At what were the ‘outskirts’ of Ahmedabad in the 1940s and 1950s, army barracks used during World War II were offered as rehabilitation camps for the Sindhi refugees. These are now well-established colonies known by the names of Kubernagar, Sardarnagar and Krishnanagar. The Chharas, a de-notified Tribe, also live in the vicinity. Sindhi Hindus, Sindhi Sikhs, Chharas and even lower-class Muslims live in this cluster of colonies from Sardarnagar to Naroda Patiya. Mehrwan Singh has been living in Kubernagar since he left the temporary refugee camps and settled in the camp there. A proud old man, MehrwanSingh is satisfied with what he has managed to do despite Partition, and spends his oldage with his wife, reading the Guru Granth Sahib. Mehrwan Singh’s memories of the pre-Partition past are filled with pride and satisfaction. His recollections of big cities such as ‘Lahore, Multan, Hyderabad and Nawabshah’, the environs of his childhood, and the proximity of Nawabshah to the holy city of Amritsar, ‘which was only 30 kilometers away’, evoke for Mehrwan Singh images of a fortuitous, social and geographical location. Although it is difficult to say when Mehrwan Singh’s ancestors adopted Sikhism, his own mythology suggests that it might have been at the time of the Mughal emperor, Aurangzeb:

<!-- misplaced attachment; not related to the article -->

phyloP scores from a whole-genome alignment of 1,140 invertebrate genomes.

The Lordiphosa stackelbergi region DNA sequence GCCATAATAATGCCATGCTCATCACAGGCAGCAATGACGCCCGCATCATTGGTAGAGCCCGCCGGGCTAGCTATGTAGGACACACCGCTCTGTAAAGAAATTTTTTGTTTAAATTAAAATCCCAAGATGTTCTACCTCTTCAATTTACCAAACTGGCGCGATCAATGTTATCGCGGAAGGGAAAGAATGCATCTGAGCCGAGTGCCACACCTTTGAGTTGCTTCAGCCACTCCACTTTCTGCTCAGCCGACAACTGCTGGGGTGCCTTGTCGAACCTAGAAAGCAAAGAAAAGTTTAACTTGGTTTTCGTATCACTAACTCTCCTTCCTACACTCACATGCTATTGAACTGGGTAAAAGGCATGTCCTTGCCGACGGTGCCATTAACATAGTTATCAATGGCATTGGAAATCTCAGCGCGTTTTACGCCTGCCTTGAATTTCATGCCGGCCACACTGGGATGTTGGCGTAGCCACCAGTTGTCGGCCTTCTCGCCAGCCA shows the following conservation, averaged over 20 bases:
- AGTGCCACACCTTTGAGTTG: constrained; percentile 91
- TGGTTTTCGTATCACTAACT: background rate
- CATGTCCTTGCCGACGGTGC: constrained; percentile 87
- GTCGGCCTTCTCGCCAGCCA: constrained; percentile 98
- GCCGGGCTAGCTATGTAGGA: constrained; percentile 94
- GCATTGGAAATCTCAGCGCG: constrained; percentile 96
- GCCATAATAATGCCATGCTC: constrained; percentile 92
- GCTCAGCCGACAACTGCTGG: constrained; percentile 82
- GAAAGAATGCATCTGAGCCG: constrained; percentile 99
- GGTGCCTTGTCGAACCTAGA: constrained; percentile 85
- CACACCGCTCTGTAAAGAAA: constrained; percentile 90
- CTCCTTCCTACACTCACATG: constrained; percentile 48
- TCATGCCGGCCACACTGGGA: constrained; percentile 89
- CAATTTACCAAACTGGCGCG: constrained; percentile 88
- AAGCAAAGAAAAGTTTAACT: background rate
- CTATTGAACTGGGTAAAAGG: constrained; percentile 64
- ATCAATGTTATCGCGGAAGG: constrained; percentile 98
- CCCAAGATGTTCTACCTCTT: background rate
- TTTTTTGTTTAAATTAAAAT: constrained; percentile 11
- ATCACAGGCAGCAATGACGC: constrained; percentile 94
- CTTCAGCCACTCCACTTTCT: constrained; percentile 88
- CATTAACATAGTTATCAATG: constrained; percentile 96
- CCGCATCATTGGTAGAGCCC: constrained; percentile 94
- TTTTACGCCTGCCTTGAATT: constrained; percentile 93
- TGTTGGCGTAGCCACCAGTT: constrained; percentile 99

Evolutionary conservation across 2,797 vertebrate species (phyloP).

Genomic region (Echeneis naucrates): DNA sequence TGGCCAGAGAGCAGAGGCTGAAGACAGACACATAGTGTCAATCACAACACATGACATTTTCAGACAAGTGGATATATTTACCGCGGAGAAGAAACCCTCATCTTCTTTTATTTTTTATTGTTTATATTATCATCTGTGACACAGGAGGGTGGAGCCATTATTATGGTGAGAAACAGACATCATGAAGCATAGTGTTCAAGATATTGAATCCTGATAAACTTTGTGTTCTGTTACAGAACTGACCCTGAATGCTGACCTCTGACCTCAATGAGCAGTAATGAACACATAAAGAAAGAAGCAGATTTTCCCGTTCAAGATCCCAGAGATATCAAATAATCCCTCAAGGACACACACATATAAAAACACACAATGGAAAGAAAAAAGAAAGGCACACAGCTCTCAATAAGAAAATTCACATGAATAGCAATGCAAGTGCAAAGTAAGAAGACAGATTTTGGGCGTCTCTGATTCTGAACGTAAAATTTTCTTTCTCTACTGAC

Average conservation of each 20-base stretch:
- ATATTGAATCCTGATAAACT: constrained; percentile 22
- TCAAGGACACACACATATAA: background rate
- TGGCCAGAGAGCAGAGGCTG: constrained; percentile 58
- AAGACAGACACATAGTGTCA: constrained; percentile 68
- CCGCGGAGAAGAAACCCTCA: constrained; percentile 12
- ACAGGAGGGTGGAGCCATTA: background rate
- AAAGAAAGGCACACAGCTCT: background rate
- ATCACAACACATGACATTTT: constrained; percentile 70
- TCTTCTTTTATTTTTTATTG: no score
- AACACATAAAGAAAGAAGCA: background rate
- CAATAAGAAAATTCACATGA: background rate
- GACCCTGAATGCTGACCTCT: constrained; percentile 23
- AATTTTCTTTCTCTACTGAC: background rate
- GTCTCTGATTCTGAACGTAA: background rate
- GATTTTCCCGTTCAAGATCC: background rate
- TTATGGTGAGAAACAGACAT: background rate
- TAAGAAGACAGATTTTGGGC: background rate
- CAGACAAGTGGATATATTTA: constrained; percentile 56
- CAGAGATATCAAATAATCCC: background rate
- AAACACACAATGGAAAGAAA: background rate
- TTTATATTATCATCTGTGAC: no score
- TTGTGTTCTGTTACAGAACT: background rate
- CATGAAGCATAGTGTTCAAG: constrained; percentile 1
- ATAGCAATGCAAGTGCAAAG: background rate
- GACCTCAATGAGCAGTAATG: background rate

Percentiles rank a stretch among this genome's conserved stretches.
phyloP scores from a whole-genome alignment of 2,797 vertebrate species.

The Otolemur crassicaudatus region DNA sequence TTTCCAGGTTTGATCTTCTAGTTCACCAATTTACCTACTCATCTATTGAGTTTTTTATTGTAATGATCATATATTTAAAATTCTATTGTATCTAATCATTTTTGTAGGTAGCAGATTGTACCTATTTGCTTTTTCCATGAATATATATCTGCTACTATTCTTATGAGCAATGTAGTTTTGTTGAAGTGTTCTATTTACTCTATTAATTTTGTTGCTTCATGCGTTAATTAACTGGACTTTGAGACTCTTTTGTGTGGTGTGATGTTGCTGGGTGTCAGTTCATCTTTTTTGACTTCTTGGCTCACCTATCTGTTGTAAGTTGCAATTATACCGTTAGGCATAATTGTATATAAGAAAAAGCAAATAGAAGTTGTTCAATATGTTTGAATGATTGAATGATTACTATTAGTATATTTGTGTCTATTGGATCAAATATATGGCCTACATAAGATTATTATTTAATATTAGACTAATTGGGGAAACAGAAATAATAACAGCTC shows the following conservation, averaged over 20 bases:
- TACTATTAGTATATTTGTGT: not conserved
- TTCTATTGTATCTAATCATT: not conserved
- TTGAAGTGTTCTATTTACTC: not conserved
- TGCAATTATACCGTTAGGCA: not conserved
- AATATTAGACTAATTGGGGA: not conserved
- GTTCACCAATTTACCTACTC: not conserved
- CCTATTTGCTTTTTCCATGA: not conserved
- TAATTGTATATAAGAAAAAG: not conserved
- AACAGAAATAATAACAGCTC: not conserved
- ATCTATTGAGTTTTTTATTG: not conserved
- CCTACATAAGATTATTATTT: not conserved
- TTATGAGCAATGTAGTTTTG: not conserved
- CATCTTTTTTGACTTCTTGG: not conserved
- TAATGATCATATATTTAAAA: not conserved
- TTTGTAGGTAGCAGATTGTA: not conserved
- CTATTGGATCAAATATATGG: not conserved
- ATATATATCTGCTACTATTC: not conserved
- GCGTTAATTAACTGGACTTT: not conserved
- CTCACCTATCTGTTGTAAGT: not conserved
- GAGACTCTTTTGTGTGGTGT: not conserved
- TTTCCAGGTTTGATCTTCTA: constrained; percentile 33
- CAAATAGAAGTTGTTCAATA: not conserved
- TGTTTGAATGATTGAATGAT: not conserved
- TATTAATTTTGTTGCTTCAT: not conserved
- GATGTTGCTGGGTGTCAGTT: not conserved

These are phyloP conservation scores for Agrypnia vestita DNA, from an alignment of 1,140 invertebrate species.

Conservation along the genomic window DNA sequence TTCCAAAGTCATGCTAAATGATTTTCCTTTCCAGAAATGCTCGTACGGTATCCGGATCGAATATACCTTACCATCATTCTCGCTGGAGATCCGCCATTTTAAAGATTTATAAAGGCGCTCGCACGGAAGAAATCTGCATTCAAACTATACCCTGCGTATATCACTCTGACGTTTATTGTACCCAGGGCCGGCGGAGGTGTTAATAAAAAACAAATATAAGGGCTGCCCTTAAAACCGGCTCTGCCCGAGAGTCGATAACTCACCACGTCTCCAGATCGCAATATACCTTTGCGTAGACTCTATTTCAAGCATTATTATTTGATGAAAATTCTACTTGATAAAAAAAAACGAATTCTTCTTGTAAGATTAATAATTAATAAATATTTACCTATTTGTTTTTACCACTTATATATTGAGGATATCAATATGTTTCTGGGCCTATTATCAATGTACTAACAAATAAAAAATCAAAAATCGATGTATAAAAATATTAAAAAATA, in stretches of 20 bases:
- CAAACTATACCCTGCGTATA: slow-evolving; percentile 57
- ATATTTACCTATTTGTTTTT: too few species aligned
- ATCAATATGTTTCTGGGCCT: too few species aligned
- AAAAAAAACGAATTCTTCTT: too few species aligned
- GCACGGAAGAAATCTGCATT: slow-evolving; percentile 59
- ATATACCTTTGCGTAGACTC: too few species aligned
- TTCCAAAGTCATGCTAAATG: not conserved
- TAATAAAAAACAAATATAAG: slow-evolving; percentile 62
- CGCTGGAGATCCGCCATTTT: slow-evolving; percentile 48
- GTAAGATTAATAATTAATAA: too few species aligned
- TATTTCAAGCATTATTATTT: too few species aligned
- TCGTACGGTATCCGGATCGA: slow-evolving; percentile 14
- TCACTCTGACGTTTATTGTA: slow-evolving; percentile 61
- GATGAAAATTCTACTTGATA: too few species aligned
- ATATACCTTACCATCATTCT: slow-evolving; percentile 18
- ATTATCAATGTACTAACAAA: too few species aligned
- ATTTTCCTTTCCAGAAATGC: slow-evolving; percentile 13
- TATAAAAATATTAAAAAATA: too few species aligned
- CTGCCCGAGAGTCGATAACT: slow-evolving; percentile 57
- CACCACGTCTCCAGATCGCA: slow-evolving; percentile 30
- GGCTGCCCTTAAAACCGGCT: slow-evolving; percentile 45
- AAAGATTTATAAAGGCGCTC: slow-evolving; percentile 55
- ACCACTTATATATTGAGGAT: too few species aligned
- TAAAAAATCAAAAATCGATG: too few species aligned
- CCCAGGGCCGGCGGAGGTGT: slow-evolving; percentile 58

When Aurangzeb wreaked havoc upon the Sikhs, the Sikhs began hiding in secret places. That was four or five centuries ago. Guru Gobind Singh decided to increase the number of Sikhs, and he said I will create a new jati. I don’t know exactly, but I am the fourth or fifth generation of Sindhi Sardars in my family. As such we are no different from Sindhi [Hindus] in terms of our former caste.